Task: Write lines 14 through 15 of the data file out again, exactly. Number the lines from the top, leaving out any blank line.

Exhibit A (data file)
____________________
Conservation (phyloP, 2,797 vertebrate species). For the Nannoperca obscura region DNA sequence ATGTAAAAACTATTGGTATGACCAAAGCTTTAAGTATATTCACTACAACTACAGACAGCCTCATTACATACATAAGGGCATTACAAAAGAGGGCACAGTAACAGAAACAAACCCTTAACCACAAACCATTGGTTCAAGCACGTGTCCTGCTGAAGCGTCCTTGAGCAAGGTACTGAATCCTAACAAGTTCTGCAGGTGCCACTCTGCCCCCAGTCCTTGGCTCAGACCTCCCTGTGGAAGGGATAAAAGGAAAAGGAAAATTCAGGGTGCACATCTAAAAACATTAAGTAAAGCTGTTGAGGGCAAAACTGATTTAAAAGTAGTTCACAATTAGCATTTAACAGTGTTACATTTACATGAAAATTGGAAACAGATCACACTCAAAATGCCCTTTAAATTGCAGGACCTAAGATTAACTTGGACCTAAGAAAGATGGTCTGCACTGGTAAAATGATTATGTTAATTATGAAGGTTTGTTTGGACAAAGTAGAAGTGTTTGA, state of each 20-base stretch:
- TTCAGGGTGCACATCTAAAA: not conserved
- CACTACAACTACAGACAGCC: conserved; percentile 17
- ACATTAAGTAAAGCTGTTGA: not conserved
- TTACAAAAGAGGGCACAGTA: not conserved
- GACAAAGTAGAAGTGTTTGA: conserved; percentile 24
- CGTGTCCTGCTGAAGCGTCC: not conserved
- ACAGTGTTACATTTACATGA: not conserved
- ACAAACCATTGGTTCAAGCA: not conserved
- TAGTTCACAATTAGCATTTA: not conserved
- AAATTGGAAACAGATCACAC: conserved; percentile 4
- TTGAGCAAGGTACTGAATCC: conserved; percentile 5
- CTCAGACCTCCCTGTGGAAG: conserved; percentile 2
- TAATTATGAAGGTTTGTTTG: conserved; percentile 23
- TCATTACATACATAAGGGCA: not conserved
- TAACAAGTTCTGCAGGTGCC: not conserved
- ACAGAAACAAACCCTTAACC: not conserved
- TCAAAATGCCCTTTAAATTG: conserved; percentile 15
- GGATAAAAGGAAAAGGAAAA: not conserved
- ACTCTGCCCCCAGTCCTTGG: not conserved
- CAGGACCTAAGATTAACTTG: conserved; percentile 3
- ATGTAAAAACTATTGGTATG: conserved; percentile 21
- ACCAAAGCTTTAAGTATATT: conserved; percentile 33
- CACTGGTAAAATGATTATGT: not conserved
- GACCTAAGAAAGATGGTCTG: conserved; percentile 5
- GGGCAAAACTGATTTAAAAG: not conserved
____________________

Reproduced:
- TAATTATGAAGGTTTGTTTG: conserved; percentile 23
- TCATTACATACATAAGGGCA: not conserved